This is your collection speaking. If you haven’t checked out ALSC’s recently-released 2011 Notable Children’s Books list, you better get a move on. Click here to get said move on.
ROLL YOUR QUARTERS; ‘STEWART LITTLE’ AND ‘LITTLE HOUSE’ ILLUSTRATIONS UP FOR AUCTION
First it was Charlotte’s Web, now it’s Stewart Little and Little House. Garth Williams original artwork from both classics will soon hit the auction block. Click here to view the illustrations up for grabs.
Abby (the) Librarian and @MrSchuReads alerted me to this one, and I’m glad they did. The team that brought Babymouse into the world is set to unleash a new graphic novel series for young readers. Consider my hopes high.
0 Comments on Morning Notes: 3 Things Edition as of 1/1/1900
The concept of a small protagonist making a mark on the big world is a children’s lit mainstay. It makes sense – there are few situations children can better relate to than being surrounded by those that are older and bigger and wanting to do something conspicuous. Tom Lichtenheld’s charming Cloudette ably enters this territory, and will likely garner fans big and small. But mostly small.
As her name suggests, Cloudette is a cloud of the most diminutive proportions. Clearly, there are perks to being small, but Cloudette reaches a point where she wants to do important things, like make rivers flow and waterfalls fall. She tries to help the fire department, garden center, and car wash, but is turned away at every stop. When a storm drops Cloudette in an unfamiliar place, she finally finds where her modest services can make a difference – a small, dried-up pond.
While third-person narration guides the narrative, dialog intermittently appears in smaller font, sometimes adding comic relief and other times filling out the story.
For a book about a cloud, these illustrations are certainly sunny. Ink, pastel, colored pencil, and watercolor are used to create bright, clean artwork. There are some two page spreads here that absolutely stand out as some of Lichtenheld’s best work. For example:
And when the story reaches its climax and our heroine finally lets the rain fall, the view shifts, requiring the reader to turn the book to the side (think Tops & Bottoms) to get the full effect – a nice touch.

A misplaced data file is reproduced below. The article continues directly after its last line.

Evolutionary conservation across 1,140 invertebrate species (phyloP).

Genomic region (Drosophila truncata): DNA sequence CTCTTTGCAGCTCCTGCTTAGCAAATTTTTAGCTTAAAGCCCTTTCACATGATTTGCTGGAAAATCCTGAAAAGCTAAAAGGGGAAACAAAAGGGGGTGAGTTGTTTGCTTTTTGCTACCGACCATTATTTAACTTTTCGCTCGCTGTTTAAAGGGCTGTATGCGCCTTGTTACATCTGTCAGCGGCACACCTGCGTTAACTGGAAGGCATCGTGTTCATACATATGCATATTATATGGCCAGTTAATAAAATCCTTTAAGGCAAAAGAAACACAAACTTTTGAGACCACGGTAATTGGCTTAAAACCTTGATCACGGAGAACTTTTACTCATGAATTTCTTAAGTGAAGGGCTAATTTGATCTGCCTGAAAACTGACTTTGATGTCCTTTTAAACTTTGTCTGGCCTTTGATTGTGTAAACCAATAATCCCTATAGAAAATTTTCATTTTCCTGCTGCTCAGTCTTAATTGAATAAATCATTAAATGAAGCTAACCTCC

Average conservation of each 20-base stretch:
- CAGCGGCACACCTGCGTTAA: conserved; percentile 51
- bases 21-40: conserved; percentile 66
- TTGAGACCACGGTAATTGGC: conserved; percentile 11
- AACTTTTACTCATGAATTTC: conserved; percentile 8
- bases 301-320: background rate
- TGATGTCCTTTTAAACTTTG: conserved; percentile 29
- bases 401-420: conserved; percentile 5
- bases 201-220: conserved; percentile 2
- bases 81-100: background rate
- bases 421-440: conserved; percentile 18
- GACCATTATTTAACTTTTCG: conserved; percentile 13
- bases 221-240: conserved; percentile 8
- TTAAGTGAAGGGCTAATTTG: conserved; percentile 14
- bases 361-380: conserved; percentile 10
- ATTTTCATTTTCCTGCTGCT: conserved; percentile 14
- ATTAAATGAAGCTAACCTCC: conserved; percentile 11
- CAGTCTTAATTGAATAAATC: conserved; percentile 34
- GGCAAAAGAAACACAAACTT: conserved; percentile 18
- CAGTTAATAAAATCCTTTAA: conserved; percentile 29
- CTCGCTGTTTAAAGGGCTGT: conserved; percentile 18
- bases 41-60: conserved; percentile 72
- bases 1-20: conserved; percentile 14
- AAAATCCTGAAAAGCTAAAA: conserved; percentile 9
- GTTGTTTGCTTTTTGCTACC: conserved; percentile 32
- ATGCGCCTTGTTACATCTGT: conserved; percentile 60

It isn’t cloying, it isn’t didactic – it’s just a little book about self determination that works. In the end, Cloudette is perfectly pleasant, and that’s not a bad thing to be.
Few author interviews go deeper than the typical “tell us about your book” surface. Teacher, reviewer, and ALSC Notable Books committee member Ed Spicer routinely cuts through the standard chatter in his author interviews, which he posts at his website, Spicy Reads. Ed recently sat down with Gary Paulsen (as Paulsen was in the midst of recording audio versions of some of his books), and the results give rare insight into the iconic author’s life and work.
Really, who doesn’t want to know if Paulsen has ever peed on an electric fence?
There are biographies that are picture books, and there are picture book biographies. The difference, you ask? The former is a fairly detailed bio with illustrations added – usually resulting in a book most appropriate for older audiences. The latter is picture book through and through – minimal text, basic vocab, simple story. With Me…Jane, Patrick McDonnell (Wag!, South) has created picture book biography – it keeps the focus narrow, with successful results.
On the first page we are introduced to a young Jane Goodall and her stuffed toy chimp Jubilee. An inseparable pair, Jubilee accompanies Jane as she liberally indulges her curiosity in the natural world, including a memorable discovery of where eggs come from:
… [S]he and Jubilee snuck into Grandma Nutt’s chicken coop…hid beneath some straw, stayed very still…and observed the miracle.
Jane recorded her findings and, with the help of the Tarzan books she read, dreamed of a life studying animals on Africa. The powerful final image, a photograph showing Goodall reaching out to a baby chimpanzee, the real-life incarnation of her childhood toy, will linger with readers and let them know that Goodall achieved her dream. Beautiful.
The choice to cover only Jane Goodall’s childhood and not her exploits in Africa could be a sticking point for some. But if viewed simply as a chronicle of Goodall’s early steps to becoming an anthropologist, this focus on childhood fits, and will work for a K-2nd grade audience. Backmatter includes more detailed information about Goodall’s work studying primates as well as a note from Goodall herself.
The lovely watercolor illustrations hit all the earth tones you would expect, with a peacefulness that matches Goodall’s famously placid demeanor. Images are also pulled from other sources and presented in rubber stamp-like single-color. For instance, on the page that describes Jane’s longing to visit Africa, an image of ship, a map, and waves adorn the blank space, adding richness.
A woman who made important anthropological discoveries began as a girl who loves the outdoors. Me…Jane isn’t a blow-by-blow of Goodall’s entire career, but a laudable introduction and jumping-off point for young readers.